Queensland’s Coordinator-General has approved the proposed $1 billion Olive Downs metallurgical coal mine, 40km south-east of Moranbah.
Premier Annastacia Palaszczuk made the announcement in Parliament today.
“The mine is expected to create 1000 operational jobs and 500 jobs during construction,” Ms Palaszczuk said.
“The project will contribute an estimated $8 billion to the local economy and more than $10 billion to the Queensland economy.”
Pembroke Resources chairman and chief executive officer Barry Tudor welcomed the approval, noting that it was a significant development for the project that reflected close co-operation with the Queensland Co-ordinator General.
“This world class project will have a production life of almost 80 years.’’ Mr Tudor said.
“There is no viable alternative to coking coal in the primary steel production process for the foreseeable future and Olive Downs will be a major supplier to the world’s leading steel producers and as such, will be a valuable contributor to the Queensland and Australian economy for generations.”
There would be no fly-in, fly-out rosters at the mine, he said.
“Our focus is on workers living locally, including in the local economies of Moranbah, Nebo and Dysart and hiring locally from the surrounding towns of Central Queensland.
The first stage of the project will require capital expenditure of $450 million and will produce 4.5 million tonnes per annum of steelmaking coal.
The Olive Downs project will ultimately produce up to 15 million tonnes of metallurgical coal per year for export via the Dalrymple Bay Coal Terminal near Mackay.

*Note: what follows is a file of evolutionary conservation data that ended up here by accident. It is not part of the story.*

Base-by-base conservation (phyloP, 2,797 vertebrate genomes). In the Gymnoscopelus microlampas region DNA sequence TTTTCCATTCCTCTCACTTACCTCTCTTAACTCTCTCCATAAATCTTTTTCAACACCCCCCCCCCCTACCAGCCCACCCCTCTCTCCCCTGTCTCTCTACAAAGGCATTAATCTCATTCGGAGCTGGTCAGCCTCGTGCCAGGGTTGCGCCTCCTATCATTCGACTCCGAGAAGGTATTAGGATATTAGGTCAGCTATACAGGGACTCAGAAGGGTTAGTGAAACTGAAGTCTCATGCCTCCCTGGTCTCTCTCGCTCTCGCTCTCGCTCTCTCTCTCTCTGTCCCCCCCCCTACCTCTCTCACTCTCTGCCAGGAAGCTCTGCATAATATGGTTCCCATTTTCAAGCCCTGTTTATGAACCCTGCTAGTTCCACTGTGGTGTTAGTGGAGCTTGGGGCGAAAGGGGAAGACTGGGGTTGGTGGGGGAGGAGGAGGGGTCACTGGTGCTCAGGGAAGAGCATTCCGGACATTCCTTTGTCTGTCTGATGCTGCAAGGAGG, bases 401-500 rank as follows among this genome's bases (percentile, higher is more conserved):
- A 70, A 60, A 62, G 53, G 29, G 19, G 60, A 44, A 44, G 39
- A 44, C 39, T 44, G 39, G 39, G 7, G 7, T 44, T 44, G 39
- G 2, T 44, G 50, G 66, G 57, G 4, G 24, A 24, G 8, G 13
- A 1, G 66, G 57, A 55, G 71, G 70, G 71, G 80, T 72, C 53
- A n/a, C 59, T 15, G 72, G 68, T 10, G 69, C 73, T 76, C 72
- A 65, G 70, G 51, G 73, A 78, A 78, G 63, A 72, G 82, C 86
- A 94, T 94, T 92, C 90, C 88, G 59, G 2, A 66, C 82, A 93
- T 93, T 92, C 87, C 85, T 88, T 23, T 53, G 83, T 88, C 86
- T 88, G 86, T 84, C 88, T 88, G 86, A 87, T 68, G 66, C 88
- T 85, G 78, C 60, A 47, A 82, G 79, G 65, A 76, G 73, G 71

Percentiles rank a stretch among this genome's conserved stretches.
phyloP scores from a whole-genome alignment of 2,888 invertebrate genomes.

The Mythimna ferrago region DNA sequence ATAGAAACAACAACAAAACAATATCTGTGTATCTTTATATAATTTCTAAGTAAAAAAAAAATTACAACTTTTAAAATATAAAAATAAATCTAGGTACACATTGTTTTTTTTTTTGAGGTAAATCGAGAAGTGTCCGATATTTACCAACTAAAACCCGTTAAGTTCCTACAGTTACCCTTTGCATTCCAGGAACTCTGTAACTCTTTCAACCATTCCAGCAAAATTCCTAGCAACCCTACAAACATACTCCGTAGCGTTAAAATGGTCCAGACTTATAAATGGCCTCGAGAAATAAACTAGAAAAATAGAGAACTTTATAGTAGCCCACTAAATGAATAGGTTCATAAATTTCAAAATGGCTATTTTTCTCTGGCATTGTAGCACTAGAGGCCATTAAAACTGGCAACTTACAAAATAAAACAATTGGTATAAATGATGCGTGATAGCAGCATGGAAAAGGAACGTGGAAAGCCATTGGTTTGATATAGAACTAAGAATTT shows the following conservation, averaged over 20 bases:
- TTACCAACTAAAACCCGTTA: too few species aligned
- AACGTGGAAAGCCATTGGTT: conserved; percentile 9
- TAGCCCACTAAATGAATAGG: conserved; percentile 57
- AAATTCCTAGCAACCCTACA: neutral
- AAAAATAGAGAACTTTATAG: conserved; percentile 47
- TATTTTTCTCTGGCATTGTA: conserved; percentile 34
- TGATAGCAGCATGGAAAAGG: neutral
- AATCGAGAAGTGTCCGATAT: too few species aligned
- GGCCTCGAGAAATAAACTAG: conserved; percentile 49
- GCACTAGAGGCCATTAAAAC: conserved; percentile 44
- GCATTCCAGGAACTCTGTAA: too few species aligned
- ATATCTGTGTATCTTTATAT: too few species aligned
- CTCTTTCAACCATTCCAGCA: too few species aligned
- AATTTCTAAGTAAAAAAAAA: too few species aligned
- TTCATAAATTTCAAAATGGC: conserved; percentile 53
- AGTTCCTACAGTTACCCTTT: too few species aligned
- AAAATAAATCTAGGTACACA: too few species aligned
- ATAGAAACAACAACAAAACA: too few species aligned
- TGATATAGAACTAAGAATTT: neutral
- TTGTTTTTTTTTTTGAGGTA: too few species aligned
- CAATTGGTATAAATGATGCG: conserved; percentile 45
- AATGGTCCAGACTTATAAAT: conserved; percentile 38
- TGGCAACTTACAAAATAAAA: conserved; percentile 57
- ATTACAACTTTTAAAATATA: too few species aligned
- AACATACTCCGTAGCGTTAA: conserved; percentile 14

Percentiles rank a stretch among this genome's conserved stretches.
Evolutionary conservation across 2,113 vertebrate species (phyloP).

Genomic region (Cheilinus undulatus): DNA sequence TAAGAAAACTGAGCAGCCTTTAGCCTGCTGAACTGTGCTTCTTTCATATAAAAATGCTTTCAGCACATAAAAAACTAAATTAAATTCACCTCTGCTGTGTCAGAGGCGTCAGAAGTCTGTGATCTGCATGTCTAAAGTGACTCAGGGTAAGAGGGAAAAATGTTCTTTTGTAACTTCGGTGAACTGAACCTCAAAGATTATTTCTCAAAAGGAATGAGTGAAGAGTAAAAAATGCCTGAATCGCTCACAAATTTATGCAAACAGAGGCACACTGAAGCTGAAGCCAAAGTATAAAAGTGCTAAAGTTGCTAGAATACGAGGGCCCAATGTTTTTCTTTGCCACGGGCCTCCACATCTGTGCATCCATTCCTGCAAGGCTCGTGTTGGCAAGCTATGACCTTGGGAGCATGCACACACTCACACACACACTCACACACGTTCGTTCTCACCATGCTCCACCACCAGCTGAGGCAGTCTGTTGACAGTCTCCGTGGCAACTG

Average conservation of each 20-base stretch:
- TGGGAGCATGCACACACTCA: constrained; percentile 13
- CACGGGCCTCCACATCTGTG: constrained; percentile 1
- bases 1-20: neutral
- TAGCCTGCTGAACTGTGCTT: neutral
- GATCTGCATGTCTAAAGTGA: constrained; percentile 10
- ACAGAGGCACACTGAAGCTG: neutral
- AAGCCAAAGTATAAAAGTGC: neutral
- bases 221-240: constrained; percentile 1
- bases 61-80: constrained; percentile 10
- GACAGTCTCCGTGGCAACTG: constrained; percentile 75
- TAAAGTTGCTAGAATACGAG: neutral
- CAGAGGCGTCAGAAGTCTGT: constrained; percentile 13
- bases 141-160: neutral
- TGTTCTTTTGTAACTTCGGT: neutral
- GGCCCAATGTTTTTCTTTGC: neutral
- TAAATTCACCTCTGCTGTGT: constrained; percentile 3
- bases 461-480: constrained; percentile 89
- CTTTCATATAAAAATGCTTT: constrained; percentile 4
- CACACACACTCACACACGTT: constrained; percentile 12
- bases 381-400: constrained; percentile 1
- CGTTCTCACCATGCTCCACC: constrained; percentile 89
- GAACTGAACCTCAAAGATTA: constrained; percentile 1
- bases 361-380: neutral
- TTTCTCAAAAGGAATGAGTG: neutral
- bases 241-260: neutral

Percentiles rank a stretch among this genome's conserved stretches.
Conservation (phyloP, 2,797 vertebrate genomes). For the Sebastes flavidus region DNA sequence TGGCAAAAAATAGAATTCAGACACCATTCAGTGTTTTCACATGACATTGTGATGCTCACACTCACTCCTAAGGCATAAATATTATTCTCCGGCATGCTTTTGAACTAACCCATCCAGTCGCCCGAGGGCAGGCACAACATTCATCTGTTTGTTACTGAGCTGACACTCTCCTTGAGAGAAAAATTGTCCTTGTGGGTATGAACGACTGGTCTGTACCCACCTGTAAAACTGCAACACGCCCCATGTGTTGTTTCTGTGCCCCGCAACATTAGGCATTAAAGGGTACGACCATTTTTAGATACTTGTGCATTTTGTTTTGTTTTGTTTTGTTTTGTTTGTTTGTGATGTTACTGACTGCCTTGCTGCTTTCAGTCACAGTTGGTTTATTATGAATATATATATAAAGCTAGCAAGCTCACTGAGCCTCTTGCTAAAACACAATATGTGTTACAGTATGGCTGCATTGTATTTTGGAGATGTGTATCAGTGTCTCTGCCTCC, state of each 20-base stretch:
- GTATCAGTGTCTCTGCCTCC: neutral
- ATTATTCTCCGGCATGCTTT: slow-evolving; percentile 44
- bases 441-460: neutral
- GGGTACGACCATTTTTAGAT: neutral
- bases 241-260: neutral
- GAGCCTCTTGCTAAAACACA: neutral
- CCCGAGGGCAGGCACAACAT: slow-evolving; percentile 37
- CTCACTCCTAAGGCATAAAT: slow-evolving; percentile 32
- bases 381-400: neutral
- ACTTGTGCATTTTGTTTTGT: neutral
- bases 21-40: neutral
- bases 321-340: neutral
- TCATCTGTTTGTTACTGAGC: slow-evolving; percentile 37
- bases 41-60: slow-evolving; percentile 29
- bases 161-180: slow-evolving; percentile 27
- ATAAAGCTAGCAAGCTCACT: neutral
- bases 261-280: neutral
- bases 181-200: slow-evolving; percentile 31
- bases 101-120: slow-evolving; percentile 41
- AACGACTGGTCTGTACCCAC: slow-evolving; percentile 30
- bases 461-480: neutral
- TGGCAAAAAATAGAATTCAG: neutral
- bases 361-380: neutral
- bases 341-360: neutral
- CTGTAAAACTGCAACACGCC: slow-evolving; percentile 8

Member for Mackay and Assistant Minister for State Development Julieanne Gilbert said this was the first project that had completed a social impact assessment under the Strong and Sustainable Resource Communities Act as part of the environmental impact statement.
“It is also the first time that the Coordinator General has decided to include the construction phase as being captured by the SSRC Act, further adding to local benefits,” she said.
“The SSRC Act requires the proponent Pembroke Resources to encourage workers to live in local towns like Moranbah, Nebo, Dysart and Middlemount and reduce the reliance on fly-in, fly-out workers. Pembroke has committed to recruiting locals and people from other regions who might like to move to local towns.
“There will also be significant opportunities for local and regional suppliers, contractors, service providers and businesses.”
Subject to Commonwealth Government approval, Pembroke Resources expects to commence construction in 2020.
CIMIC Group companies Sedgman and CPB Contractors were last year awarded a $184 million contract for design, procurement, construction and commissioning of the site’s Coal Handling and Preparation Plant.